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Woman and girl found alive after 15 hours in sea off coast

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  • Registered Users Posts: 14,428 ✭✭✭✭ banie01


    Absolutely fantastic news.


  • Closed Accounts Posts: 15,238 Diabhal Beag


    You rarely hear such a happy ending to people going missing at sea. Great news but yesterday wasn't really the night for paddleboarding.


  • Registered Users Posts: 8,073 ✭✭✭ Wompa1


    Amazing stuff. It has made my week. Those two young ladies must be tough as nails. It got very windy last night and there was a decent downpour too.

    Also, fantastic response from the community. I was out in Kinvara this morning with the binoculars and went down along the coast. There were a lot of boats out and about looking. When I got back to the car there was also a pretty decent crowd organizing and one of the neighbors was going out in her Canoe. In a place where there was no campaign to get people out looking, people still took up the cause. My next door neighbor gave one of the other neighbors a lift down the coast further to look along a rocky part of the shore that people wouldn't be walking along.

    The empathy and sense of community we have here is incredible.


  • Registered Users Posts: 8,073 ✭✭✭ Wompa1


    You rarely hear such a happy ending to people going missing at sea. Great news but yesterday wasn't really the night for paddleboarding.

    It was suggested they were out around 6-6:30pm. It wasn't bad at that time.


  • Registered Users Posts: 1,839 ✭✭✭ messrs


    Amazing news - such relief for family and friends. 15 hours in the water and for them to be okay really is a miracle


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  • Registered Users Posts: 2,274 ✭✭✭ Cheshire Cat


    messrs wrote: »
    Amazing news - such relief for family and friends. 15 hours in the water and for them to be okay really is a miracle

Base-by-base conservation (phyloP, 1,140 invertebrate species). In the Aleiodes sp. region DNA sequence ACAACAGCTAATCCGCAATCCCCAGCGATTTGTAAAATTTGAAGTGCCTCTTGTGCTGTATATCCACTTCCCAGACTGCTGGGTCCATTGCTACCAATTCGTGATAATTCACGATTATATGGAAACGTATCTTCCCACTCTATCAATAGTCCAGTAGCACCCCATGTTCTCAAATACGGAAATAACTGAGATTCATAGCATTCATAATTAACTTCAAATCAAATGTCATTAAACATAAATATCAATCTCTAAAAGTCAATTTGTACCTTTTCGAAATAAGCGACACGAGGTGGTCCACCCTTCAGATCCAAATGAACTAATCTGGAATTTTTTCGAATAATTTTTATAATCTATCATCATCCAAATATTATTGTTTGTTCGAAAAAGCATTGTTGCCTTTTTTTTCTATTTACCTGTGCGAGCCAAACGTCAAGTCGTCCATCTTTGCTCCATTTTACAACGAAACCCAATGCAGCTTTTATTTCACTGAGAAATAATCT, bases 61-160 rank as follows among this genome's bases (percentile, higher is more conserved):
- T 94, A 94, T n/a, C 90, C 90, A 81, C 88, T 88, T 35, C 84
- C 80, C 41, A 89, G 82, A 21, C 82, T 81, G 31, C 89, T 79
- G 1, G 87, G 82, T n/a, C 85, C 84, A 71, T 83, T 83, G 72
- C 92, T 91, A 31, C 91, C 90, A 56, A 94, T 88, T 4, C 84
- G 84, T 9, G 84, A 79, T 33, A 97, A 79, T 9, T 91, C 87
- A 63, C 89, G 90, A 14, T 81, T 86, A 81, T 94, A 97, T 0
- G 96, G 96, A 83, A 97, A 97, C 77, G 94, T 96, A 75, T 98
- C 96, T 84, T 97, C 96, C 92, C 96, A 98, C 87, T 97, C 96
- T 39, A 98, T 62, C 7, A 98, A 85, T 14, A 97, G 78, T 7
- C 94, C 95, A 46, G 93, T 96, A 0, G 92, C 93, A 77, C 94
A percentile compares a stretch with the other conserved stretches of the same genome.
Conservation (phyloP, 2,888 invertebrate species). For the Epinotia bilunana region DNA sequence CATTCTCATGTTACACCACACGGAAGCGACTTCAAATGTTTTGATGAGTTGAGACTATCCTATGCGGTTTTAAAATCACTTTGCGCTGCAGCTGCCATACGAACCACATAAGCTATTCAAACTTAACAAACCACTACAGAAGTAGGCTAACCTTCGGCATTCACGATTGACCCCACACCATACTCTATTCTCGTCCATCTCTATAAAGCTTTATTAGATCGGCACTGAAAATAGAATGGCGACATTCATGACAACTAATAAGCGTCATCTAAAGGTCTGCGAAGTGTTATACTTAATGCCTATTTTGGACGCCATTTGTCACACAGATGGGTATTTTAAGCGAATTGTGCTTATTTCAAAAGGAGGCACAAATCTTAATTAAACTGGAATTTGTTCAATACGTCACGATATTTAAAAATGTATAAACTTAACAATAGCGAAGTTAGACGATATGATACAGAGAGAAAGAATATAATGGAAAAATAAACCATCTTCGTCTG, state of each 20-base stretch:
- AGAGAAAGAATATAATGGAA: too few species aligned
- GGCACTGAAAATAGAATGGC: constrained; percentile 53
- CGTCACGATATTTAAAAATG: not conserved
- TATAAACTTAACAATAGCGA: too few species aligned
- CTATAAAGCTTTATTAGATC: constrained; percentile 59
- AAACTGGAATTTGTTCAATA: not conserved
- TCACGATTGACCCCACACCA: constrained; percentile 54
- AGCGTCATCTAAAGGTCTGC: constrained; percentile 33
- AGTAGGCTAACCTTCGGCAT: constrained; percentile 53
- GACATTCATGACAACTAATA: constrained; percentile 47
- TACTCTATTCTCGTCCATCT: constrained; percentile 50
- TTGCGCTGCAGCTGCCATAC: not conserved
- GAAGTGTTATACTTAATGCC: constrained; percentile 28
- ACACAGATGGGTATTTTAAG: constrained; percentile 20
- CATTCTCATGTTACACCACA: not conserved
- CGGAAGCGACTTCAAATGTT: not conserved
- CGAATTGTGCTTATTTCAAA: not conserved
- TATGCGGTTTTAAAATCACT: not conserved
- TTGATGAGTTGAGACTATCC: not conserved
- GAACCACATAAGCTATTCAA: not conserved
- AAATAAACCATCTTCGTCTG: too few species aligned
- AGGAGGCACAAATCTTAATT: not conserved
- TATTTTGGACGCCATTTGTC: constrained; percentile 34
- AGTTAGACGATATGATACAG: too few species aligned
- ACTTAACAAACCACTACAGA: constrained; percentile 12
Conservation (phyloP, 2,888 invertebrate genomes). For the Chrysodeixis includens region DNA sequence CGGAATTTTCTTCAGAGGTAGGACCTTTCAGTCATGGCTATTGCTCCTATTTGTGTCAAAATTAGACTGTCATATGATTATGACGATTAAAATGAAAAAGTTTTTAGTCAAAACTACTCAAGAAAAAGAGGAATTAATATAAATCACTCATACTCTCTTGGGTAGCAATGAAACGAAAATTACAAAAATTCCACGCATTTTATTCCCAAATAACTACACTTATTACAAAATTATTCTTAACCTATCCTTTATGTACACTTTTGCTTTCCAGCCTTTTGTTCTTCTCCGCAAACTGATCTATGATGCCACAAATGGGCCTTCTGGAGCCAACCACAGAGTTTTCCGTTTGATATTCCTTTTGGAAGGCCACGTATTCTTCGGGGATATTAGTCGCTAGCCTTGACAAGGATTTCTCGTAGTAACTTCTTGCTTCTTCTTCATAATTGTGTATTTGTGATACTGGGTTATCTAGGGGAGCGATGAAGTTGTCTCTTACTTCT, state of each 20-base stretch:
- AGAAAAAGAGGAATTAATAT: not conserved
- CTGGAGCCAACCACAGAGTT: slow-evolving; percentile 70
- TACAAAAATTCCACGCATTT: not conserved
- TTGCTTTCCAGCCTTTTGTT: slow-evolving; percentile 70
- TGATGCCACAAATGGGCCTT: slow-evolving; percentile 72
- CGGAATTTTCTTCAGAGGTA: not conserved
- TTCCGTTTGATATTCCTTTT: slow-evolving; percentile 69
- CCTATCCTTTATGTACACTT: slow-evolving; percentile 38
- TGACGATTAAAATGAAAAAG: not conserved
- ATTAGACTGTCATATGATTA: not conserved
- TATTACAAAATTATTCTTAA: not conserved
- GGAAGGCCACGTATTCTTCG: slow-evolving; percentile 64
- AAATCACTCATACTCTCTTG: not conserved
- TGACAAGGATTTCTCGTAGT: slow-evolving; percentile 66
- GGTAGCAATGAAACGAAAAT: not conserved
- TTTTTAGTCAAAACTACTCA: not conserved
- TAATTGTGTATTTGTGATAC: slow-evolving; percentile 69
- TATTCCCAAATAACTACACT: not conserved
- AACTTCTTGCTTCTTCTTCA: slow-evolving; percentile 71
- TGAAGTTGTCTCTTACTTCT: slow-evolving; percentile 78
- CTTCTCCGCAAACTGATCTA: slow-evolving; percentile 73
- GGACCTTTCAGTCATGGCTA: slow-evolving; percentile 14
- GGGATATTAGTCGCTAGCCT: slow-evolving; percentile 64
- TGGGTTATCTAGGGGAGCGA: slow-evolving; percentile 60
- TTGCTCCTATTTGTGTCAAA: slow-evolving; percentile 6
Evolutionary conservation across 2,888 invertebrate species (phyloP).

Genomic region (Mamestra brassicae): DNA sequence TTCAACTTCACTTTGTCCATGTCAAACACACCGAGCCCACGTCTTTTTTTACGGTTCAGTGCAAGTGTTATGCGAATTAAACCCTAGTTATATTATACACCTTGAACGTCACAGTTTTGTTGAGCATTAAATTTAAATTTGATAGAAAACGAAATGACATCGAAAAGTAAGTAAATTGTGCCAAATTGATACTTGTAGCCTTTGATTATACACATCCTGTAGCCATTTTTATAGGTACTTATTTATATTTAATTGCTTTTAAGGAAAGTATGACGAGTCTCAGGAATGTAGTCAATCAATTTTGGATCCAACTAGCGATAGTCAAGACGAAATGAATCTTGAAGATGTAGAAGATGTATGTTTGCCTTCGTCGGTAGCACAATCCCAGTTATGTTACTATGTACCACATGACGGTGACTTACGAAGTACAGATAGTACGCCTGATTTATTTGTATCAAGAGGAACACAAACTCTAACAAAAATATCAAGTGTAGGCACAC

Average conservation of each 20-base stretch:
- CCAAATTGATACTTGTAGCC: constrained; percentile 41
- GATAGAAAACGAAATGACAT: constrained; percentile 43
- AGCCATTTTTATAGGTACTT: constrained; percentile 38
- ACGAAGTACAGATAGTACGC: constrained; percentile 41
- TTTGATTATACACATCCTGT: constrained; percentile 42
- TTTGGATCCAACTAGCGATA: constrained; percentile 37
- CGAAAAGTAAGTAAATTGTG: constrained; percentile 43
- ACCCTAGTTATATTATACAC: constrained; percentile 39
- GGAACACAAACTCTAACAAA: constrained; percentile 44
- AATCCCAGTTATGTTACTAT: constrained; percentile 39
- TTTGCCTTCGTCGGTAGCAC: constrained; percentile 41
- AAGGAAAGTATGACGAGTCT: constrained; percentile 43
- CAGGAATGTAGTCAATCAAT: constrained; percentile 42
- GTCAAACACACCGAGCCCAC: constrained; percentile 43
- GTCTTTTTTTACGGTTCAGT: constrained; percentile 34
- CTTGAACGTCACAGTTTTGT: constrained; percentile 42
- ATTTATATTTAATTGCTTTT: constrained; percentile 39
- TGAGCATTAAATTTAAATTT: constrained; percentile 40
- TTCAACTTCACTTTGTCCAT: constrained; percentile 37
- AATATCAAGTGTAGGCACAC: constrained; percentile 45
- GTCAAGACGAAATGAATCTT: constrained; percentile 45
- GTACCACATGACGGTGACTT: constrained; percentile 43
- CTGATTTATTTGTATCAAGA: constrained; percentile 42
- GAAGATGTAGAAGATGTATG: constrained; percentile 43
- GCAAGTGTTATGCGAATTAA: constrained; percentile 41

I have never been so happy to hear the helicopter approaching UHG! Best news in a long time!


  • Registered Users Posts: 7,136 ✭✭✭ JoeA3


    Amazing news. When you hear someone's missing at sea you assume the worst. 15 hours clinging to a lobster pot, that's some test of mental and physical endurance.

    There's a movie in the making on this one...


  • Registered Users Posts: 1,244 ✭✭✭ bazwraf


    I heard one person say that they were wearing lifejackets, but haven't seen it confirmed anywhere?
    Does anyone know if it's true? If so, you can be fairly certain, that they saved their lives.


  • Registered Users Posts: 4,356 ✭✭✭ inisboffin


    bazwraf wrote: »
    I heard one person say that they were wearing lifejackets, but haven't seen it confirmed anywhere?
    Does anyone know if it's true? If so, you can be fairly certain, that they saved their lives.

    I heard they had 'floatation devices' so could be.
    It was much calmer at 6.30 when they went out too.

    So delighted for them and their friends and family! :)


  • Registered Users Posts: 4,084 ✭✭✭ what_traffic


    JoeA3 wrote: »
    Amazing news. When you hear someone's missing at sea you assume the worst. 15 hours clinging to a lobster pot, that's some test of mental and physical endurance.

    There's a movie in the making on this one
    ...

    I hope TG4 are thinking the same.
    Wonder what distance did they cover in 15 hours.
    That lobster pot is 2 miles south of Inis Oirr
    IT have a rough map of it
    https://www.irishtimes.com/news/ireland/irish-news/young-women-found-clinging-to-lobster-pot-after-spending-night-missing-in-galway-bay-1.4329346